Office Noise Safety Study Results Have Bearing for Lab Safety Too

Many studies on standard office work environments have little correlation with the lab environment — but there are exceptions to every rule. The results of a recent study of 1,200 employees and executives, conducted by Oxford Economics and Plantronics, reveal some helpful understandings about workplace noise that impacts lab safety as well as the office milieu.

Focusing without Interruptions

One goal of the study was to examine the impact of open-plan workspaces, which are increasingly the norm for office construction. Since many labs feature open-plan workspaces, the results of this study are particularly relevant for lab safety. The study revealed one of the most important priorities for workers was the ability to focus without interruptions. Many of the perks and amenities, such as free food and a place to relax, were much less important than the ability to work effectively.

Unfortunately, open office plans do not facilitate that ability to focus. Conversations amongst colleagues and the compound effects of simple sounds like drawers closing and technology humming have created a noisy workspace where employees find it difficult to concentrate. Furthermore, executives — who have retained their private offices — are not aware of the prevalence of both noise and employee discomfort with it.

Millennials and Lab Safety

Another aspect of this study focused on the role of technology and constant connectivity. The survey included 300 Millennial employees who were more likely than their older colleagues to find noise — especially ambient noise — to be a distraction at work. They are also more likely to take steps to avoid that noise, either through listening to music on headsets or leaving the office in order to find a quieter place to work.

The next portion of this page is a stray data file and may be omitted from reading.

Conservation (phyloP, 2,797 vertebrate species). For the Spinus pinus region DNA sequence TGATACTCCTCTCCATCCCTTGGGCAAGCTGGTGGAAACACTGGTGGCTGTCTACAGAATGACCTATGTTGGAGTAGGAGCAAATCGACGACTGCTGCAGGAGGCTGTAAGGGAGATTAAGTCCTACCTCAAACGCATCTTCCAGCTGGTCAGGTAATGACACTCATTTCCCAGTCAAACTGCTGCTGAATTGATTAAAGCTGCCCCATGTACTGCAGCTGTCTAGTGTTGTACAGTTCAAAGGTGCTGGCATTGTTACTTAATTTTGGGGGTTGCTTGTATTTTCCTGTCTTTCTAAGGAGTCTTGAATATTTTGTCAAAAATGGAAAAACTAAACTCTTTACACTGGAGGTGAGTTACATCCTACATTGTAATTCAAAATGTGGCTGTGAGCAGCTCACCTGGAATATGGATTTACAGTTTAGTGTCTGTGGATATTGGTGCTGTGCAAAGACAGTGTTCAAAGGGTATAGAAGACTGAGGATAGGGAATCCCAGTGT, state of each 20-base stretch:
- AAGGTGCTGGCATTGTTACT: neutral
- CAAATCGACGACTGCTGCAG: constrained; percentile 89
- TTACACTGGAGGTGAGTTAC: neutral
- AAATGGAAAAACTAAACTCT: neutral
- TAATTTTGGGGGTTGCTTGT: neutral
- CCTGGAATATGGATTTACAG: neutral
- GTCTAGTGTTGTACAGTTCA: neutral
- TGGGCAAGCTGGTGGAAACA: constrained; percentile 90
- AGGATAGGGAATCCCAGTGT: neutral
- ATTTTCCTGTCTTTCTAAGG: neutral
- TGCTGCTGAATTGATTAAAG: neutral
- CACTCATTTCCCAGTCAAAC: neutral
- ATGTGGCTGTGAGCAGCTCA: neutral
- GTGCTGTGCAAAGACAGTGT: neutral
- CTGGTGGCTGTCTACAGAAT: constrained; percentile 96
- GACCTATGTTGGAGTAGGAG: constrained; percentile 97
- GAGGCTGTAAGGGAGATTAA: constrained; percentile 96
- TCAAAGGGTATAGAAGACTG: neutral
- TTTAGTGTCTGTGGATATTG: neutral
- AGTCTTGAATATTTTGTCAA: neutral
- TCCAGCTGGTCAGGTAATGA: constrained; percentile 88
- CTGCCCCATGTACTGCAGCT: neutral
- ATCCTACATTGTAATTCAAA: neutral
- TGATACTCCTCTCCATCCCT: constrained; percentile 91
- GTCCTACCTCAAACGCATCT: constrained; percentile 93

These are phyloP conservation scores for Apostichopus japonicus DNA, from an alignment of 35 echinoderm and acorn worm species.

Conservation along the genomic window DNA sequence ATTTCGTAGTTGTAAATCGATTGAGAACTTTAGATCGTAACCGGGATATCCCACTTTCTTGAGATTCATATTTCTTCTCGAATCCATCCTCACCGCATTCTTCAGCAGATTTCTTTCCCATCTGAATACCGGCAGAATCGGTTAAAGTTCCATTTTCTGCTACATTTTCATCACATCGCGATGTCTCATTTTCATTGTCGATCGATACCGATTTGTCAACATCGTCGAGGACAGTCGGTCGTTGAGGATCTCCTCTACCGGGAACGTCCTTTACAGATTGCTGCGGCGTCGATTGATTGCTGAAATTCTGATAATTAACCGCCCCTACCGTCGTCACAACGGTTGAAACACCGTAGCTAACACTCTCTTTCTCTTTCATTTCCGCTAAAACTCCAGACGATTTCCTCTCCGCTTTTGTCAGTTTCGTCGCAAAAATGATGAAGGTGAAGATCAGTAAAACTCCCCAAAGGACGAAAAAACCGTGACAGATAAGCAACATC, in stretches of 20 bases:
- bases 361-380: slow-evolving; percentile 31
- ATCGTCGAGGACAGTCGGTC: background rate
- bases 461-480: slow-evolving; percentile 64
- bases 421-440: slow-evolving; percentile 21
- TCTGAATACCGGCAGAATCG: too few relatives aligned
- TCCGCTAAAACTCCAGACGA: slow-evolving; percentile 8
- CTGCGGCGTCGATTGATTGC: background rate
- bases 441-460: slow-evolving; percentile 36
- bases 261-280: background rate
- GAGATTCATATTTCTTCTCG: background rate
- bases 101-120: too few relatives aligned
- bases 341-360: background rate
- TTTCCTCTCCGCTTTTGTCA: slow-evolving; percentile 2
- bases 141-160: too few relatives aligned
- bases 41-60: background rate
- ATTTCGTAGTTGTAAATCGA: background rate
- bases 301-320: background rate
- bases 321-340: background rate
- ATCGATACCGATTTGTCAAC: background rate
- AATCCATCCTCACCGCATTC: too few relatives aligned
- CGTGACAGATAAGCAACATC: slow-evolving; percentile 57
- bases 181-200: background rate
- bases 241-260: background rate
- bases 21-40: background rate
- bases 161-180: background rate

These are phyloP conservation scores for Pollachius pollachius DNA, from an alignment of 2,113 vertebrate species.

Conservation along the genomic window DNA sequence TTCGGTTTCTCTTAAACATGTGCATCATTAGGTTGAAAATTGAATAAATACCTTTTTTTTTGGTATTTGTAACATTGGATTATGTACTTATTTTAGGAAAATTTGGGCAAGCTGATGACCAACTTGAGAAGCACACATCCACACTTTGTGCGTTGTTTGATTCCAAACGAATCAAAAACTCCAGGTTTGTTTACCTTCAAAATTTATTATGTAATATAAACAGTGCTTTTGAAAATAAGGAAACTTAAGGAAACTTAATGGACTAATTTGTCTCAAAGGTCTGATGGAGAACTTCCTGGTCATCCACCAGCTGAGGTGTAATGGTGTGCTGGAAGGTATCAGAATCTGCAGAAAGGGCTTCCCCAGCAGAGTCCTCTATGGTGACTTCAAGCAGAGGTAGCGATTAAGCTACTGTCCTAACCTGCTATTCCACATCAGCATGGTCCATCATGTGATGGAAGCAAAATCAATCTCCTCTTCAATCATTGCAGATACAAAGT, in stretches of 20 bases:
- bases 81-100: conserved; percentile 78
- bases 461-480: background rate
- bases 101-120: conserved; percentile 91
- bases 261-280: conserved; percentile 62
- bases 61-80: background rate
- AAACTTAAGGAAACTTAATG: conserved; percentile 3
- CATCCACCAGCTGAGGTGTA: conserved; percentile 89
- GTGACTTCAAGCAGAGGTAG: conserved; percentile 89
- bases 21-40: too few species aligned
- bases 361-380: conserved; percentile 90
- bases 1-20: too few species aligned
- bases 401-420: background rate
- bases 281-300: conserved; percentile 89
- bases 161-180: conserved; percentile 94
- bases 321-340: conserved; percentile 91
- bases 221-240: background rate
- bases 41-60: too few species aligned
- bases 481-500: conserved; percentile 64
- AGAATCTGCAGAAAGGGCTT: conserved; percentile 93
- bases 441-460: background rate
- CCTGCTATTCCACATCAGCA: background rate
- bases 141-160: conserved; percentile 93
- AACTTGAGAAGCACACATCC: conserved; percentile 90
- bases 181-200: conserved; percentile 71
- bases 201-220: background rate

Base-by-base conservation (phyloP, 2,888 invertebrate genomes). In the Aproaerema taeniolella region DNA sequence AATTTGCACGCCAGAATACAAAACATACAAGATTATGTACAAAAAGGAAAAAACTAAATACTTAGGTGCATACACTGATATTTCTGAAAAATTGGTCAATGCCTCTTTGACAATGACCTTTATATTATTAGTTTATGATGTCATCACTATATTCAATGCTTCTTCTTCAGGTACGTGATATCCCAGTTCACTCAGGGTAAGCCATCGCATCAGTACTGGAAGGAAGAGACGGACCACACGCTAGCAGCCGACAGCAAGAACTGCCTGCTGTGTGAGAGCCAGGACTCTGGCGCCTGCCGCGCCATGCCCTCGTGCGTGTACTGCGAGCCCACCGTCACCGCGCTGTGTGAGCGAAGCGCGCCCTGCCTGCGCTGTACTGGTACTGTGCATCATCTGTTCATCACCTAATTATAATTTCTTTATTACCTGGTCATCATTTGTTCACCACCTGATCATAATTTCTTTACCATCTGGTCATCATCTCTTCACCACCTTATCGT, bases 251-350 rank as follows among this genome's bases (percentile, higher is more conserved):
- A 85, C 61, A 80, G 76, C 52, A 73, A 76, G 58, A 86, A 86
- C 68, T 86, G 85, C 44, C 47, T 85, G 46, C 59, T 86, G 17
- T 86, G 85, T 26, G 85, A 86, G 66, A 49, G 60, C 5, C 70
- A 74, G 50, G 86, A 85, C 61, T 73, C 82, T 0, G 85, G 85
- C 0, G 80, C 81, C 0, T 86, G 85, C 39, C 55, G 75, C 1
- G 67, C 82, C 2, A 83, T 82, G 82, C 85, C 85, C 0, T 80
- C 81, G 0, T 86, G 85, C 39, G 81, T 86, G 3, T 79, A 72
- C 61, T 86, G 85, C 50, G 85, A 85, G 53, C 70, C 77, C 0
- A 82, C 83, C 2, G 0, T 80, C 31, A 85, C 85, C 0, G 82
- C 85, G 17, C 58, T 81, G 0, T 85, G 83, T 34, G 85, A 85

In the lab environment, both of those finding could cause problems. From a lab safety perspective, headsets that can drown out ambient noise could also prevent the wearer from hearing words spoken by others. In the case of a lab safety accident, this can have serious consequences. Obviously, lab workers cannot leave the lab and still get their work done since their job often relies on sensitive, integrated equipment that must remain in the lab rather than moved around in the way that a laptop can be picked up and taken to another part of the office complex.

Technology and Noise Safety

Another interesting finding in this study relates to the role of technology in the workplace. Technology integration is, in the study’s words, “a work in progress.” Employees are expected to stay connected with the office on their tech devices at all times, but a full 40% say that there is no seamless integration between their home and office tools. At one level, this is less of a concern for the lab environment and lab safety because staff are limited in what they can take home to work on.

On the other hand, the constant push for connectivity can become in itself a lab safety issue. The study found that connectivity breeds compulsive behavior, which can lead to burnout. This burnout can have severe lab safety consequences when levels of noise and distractions lead to unfocused work and workplace accidents. Employees who retreat into their tech devices to escape noise are more likely to be distracted by their tech and oblivious to what is happening around them.

The results of this study confirm the need to address noise safety by minimizing noise in the lab. This is why our dedicated lab furniture includes vacuum pump enclosures that decrease noise by 75%. To learn more about how noise safety measures and dedicated lab furniture can make a difference in your lab, contact Tim Hawkins at 1-888-669-1233 or by email:  tim.hawkins@farhawk.com.